Brown reckons Pollard just needs another gallop

rugby08 July 2024 12:20
By:Gavin Rich
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Handre Pollard @ Gallo Images

Handre Pollard’s uncharacteristic misses from the place-kicking tee in Saturday’s first test against Ireland in Pretoria were down to him just being short of match time and are nothing to be concerned about for Springbok fans.

That is the view of Bok attack coach Tony Brown, who was himself a flyhalf of some repute who understands the challenges of having to be the game driver in general play while at the same time being the team’s main goalkicker. He did it many times for the All Blacks as well as the Highlanders, plus the Sharks and Stormers during his playing stints in this country.

“Handre last played a game two months ago. I know from experience that when you play a game when you haven’t played in a while, fatigue sets in,” said Brown as the Boks began building up to Saturday’s second test at Hollywoodbets Kings Park in Umhlanga Rocks on Monday.

“When you are tired then the quality of the goalkicking goes down. So I am not concerned at all about Handre and his kicking. All he needs is just another game under his belt. We all know Handre and his ability to kick well and go again.

“He kicked well in training all of last week. But that is when you are fresh. A game is different. You do get tired in a game and that sometimes makes it more difficult.”

Pollard wasn’t always so flush in general play either and he may have had to make a few adjustments to his approach to suit the more expansive game that the Boks have started to employ since the former All Black pivot and Japan and Highlanders coach joined the South African management.


On the subject of being part of the Bok set-up, Brown said that his return to his old Durban stomping ground was a reminder of why he chose to link up with Rassie Erasmus at the Boks.

“One hundred per cent, I loved my time here,” he said of his stint at the Sharks under the coaching of Dick Muir in the 2006 season.

“I enjoyed my time with both teams immensely (he also played for the Stormers under Erasmus’ coaching in 2009). It is great being back in Durban where I had a very happy time and I hope to catch up with a few people during the week.”

There’s been a lot of talk about the move to bring in a new dynamic to the Bok game, something that is the reason Brown signed up to be part of the Bok set-up. Given his attacking philosophy, he would not have made the switch unless he’d been convinced by head coach Erasmus that their philosophies on the game were aligned.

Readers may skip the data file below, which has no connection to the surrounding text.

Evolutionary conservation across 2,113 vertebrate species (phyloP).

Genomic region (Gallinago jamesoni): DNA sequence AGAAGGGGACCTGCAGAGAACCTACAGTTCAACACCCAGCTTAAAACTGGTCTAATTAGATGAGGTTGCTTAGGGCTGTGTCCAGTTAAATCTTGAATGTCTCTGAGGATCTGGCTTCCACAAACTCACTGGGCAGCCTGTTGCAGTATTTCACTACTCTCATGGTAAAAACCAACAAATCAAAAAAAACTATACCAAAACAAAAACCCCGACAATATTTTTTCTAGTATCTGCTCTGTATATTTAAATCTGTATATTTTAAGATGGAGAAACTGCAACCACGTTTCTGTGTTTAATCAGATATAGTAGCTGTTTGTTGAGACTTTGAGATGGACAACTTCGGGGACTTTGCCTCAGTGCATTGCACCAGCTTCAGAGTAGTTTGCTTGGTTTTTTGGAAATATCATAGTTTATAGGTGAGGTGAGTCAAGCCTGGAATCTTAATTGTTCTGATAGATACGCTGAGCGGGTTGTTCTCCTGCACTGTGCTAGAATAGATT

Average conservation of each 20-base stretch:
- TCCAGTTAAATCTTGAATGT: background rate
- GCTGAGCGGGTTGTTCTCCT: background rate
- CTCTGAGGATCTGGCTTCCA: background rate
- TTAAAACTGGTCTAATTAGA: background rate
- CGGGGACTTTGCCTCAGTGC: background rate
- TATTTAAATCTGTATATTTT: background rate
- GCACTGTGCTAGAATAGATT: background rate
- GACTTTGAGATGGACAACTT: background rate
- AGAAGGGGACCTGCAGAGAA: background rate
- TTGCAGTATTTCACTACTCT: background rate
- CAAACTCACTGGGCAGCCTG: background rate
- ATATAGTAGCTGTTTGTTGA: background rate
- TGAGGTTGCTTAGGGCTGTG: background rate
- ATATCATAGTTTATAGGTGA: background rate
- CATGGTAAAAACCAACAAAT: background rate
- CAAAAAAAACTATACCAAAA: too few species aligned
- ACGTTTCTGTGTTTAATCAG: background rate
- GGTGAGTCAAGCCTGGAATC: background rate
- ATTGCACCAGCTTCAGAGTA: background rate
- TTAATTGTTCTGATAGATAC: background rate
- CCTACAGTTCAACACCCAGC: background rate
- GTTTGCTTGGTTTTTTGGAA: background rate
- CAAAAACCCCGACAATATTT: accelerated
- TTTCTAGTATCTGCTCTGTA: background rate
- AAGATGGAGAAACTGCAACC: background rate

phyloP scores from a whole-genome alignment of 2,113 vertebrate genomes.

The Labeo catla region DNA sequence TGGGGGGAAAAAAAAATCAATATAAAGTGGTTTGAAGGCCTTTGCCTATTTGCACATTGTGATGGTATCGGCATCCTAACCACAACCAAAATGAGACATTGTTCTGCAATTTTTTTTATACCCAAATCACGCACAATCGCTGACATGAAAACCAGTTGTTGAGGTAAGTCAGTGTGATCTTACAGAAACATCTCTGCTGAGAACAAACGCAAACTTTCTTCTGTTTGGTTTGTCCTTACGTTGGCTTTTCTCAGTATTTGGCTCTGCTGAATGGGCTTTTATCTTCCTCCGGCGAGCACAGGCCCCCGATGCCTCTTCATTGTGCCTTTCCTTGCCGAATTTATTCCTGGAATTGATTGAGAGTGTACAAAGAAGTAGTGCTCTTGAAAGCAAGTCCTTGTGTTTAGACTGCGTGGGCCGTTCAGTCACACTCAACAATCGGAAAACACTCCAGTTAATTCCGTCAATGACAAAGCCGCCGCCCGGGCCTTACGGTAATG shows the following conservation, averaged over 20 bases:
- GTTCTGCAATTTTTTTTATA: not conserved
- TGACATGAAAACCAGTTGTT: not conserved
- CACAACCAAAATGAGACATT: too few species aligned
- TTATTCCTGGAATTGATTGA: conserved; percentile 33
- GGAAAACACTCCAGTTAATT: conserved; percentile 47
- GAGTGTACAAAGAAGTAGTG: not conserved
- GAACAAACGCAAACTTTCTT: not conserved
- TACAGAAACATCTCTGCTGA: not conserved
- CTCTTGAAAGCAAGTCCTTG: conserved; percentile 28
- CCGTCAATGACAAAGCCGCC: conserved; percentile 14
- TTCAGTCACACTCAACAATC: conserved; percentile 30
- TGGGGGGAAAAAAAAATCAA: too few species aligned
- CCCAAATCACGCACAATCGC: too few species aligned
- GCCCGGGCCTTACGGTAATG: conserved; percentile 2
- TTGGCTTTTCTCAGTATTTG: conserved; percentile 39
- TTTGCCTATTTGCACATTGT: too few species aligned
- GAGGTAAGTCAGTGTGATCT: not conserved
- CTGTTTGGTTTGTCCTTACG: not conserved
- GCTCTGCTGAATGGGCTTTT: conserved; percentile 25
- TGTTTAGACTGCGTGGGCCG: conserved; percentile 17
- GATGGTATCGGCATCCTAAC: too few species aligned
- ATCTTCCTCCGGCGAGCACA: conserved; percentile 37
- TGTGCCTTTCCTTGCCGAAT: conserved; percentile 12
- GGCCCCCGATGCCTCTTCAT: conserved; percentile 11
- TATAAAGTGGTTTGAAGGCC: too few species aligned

He seemed content with the way the Bok attacking game went in the first game against Ireland and is looking forward to seeing them tested again in the return clash at the weekend.

“That was a tough test match,” he said of the Loftus game. “Both teams were going really hard at the breakdowns, so there was a lot of messy rugby. But I think the things we were trying to do on attack showed some good signs. Particularly in the first half, when we got some width and created space that way.

“We applied pressure and things looked promising for us. We scored a really nice try early on,” he added.


And far from playing away from the South African strengths, the attacking template we saw in Pretoria was geared towards maximising the ability of players who might be set to go to another level now that they are under Brown’s tutelage. Not that seeing skipper Siya Kolisi running in the tramlines is new, it is just that he looks poised to be utilised in that role more effectively than he was before, as is Pieter-Steph du Toit.

“The South African team has outstanding loose-forwards and using loose-forwards as runners in the wide channels is not a new tactic, other teams do the same,” said Brown.

“It is all about getting the best out of the players. Pieter-Steph and Siya are dynamic players with great skill sets. We are giving them licence to do what they do well.”

Brown said he expected Saturday’s second test to be as fiercely contested as it was at Loftus and seemed to be relishing the challenge of trying to break down the visiting team’s excellent defensive system.

“It will be fierce again, as Ireland are very strong defensively at the breakdown. From an attack point of view it can be frustrating as Ireland want to slow it down. Both teams also have ballcarriers of real quality.

“But (as a coach) we always plan the attack around the teams you are playing. We have been analysing Ireland for a while now, how they attack the breakdown. We always look to have a plan.”

The Springbok team for Saturday’s game will be announced at lunchtime on Tuesday. Unlike Ireland, who hobbled into Durban on Sunday after the bruising game the evening before, it is understood the bulk of the team that played in Pretoria are fit and available for selection.